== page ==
By Clark DeLeon
“You’re not going to write about what it’s like to sit next to a loud, overbearing, emotional father watching his son play at the Spectrum, are you?” shouted Bill Gabrielsen, the loud, overbearing, emotional father sitting – but mostly standing – in the seat next to mine yesterday afternoon at the Spectrum not long after his son Scott – “That’s him . . . Number Six” scored the first goal in the Philadelphia Wings’ 14-9 victory over the Baltimore Thunder of the indoor professional lacrosse league.
Would I violate a sacred trust?
“Did you see that? God, I love this. This is what it’s all about. Isn’t this great? You’re not going to write about this, are you?”
If only to get even.
Actually, it was a pleasure to be witness to a father’s joy in his son’s accomplishments.
Even if his son’s accomplishments involve hostile interpersonal problem- solving techniques of the sort that judges in some jurisdictions reward with five to ten. Hard time.
This is not to suggest that indoor lacrosse is a violent game. It is an honest, rugged contact sport played by men who give as good as they get. In other words, they accept a shot to the chops with a two-by-four as a fine how- do-you-do. Of course, after that things can get rough.
Lacrosse, as you know, is a French word for a native American game known in the Iroquois tongue as “Tomahawk Tag – and you’re it!” Indoor lacrosse as played in South Philadelphia has taken on a subtle neighborhood flavor that might be translated as, “Yo Vinnie! You gonna do sumthin’ widdat tomahawk, or what?”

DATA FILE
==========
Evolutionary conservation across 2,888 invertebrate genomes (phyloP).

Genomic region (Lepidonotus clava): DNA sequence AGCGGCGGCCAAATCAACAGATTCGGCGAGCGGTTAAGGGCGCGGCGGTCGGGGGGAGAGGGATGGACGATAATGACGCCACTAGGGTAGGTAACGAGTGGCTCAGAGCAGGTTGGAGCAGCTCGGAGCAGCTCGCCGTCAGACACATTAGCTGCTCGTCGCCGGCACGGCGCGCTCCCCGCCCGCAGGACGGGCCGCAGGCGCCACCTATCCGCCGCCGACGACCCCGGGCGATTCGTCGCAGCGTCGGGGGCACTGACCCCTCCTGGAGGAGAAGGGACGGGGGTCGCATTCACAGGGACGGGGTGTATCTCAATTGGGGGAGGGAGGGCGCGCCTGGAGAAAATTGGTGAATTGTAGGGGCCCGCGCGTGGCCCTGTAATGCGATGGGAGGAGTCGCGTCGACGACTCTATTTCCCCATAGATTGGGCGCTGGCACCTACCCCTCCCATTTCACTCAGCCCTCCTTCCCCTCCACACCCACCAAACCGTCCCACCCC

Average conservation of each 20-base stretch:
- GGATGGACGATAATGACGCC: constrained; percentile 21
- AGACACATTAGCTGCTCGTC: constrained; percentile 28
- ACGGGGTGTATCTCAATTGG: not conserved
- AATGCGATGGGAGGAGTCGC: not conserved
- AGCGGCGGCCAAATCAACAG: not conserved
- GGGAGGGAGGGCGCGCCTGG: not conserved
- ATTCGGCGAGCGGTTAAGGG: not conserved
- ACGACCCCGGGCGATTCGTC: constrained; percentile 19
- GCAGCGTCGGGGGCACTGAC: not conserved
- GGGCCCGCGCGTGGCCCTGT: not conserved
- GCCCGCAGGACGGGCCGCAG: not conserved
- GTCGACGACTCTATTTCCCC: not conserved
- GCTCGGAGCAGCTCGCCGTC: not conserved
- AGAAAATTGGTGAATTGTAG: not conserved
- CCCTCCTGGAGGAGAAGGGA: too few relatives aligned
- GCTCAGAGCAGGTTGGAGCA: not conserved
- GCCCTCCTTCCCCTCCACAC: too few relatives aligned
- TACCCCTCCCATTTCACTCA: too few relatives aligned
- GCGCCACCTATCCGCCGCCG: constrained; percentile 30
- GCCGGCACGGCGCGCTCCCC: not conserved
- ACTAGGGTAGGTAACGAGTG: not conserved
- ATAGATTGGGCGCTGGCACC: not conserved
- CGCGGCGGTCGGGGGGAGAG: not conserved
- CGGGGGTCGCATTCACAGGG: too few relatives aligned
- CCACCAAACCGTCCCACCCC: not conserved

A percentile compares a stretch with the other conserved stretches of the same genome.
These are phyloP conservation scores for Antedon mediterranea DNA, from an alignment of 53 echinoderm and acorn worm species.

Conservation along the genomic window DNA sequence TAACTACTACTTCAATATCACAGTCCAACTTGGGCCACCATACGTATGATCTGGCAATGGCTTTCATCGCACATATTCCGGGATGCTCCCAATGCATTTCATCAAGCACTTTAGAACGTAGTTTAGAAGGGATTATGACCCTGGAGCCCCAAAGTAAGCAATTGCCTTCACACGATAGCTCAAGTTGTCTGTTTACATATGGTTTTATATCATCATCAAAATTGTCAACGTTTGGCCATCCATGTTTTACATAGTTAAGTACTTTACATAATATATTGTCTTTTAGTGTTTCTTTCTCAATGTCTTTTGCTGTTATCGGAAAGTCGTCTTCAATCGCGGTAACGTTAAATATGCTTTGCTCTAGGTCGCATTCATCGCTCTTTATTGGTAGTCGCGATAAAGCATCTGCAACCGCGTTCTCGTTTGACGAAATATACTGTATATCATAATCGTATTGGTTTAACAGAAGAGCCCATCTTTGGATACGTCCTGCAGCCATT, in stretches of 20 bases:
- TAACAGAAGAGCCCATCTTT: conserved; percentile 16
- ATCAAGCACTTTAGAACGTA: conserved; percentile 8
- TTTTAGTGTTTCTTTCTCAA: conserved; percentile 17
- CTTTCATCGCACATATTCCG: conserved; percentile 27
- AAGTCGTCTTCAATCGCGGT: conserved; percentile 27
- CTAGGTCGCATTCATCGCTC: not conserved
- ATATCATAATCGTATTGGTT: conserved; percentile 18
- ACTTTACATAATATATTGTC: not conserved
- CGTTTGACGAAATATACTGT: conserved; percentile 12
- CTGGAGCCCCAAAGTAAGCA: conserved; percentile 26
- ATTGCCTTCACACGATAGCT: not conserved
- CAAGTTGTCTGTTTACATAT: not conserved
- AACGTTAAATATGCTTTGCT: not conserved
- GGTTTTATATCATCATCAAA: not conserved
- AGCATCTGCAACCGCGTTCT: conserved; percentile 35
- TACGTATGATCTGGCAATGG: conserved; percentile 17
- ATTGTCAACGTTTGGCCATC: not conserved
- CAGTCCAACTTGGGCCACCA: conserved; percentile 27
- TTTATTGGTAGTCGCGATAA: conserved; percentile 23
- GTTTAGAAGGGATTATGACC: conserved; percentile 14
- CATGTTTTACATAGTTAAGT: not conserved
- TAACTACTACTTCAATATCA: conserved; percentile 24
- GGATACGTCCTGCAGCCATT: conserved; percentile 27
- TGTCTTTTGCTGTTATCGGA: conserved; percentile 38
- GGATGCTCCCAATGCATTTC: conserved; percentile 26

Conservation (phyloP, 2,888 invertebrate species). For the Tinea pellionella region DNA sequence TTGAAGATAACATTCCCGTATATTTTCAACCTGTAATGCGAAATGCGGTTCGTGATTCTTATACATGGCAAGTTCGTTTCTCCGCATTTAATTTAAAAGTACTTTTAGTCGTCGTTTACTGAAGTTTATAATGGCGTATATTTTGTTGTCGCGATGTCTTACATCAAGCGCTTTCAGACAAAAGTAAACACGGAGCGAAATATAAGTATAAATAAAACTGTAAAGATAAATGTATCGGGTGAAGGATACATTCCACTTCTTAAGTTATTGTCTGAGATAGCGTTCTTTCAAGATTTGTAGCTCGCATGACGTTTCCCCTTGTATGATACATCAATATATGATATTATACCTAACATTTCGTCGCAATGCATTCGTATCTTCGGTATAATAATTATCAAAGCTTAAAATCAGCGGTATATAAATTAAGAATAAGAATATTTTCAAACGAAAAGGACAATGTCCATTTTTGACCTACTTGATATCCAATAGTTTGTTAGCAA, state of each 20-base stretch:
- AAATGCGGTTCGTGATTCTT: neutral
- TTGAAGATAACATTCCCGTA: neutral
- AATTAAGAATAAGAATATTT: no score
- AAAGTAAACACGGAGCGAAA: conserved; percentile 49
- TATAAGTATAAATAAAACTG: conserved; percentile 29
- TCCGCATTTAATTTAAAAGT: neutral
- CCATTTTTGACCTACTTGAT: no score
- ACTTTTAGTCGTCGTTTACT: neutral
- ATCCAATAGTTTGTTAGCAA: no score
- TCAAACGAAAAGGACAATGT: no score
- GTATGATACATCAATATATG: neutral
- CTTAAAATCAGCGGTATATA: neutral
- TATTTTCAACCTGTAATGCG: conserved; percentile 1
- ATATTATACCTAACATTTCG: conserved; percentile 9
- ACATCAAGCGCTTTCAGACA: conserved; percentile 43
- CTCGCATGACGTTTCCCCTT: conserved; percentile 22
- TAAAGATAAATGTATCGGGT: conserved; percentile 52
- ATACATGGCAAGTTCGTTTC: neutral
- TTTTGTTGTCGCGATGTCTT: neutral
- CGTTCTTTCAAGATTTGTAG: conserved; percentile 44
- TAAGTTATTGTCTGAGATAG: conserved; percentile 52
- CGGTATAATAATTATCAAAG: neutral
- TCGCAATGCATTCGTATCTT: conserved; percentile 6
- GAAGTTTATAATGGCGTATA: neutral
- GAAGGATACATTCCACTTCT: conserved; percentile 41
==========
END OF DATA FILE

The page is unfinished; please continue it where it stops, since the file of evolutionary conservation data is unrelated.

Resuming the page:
Take Lou Delligatti, for instance. Or “Louuuuuuuuu!” as he is hailed by the Spectrum faithful. (Ever notice that Philadelphia sports fans inevitably adopt favorite players whose names rhyme with “Boo”?) At 6-foot-1 and 230 pounds, Delligatti looks bigger and slower than anyone on the floor, and a large knee brace adds to his overall look, which is what genetic biologists might imagine would be the issue from the successful mating of a rhino with a ’55 Buick Roadmaster.
Anyway, the first time Delligatti comes off the bench in the first half, he immediately gets the ball and proceeds to rush toward the Baltimore goal like a man in a hurry to make a bank deposit. The Baltimore bank guards shot him, stabbed him and whacked him about the head and shoulders, and all the while Delligatti was cradling the ball with an attitude that seemed to say, “Look! I only got 20 minutes for lunch” before he deposited the ball in the net in a move that was more Godzilla than Gretzky.
The professional indoor lacrosse league pays its players as much as $200 a game. (“But it’s the Spectrum!” Papa Gabrielsen reminds me.) The players have to work other jobs to earn a living, but, hey, money’s not the point. If it were, they wouldn’t be lacrosse players.
Still, when that spotlight goes on the team members as they are introduced on the green artificial turf that requires repairs by tape rather than Zamboni, when more than 12,000 fans are making that “RAHHHHHhhhhh!” sound in your ears . . . well, if that ain’t big time, then what is?
“You know, I still get choked up when I hear his name being introduced,” the old man said.
Don’t worry, pal. It’s our little secret.
(Philadelphia Inquirer, February 13, 1989)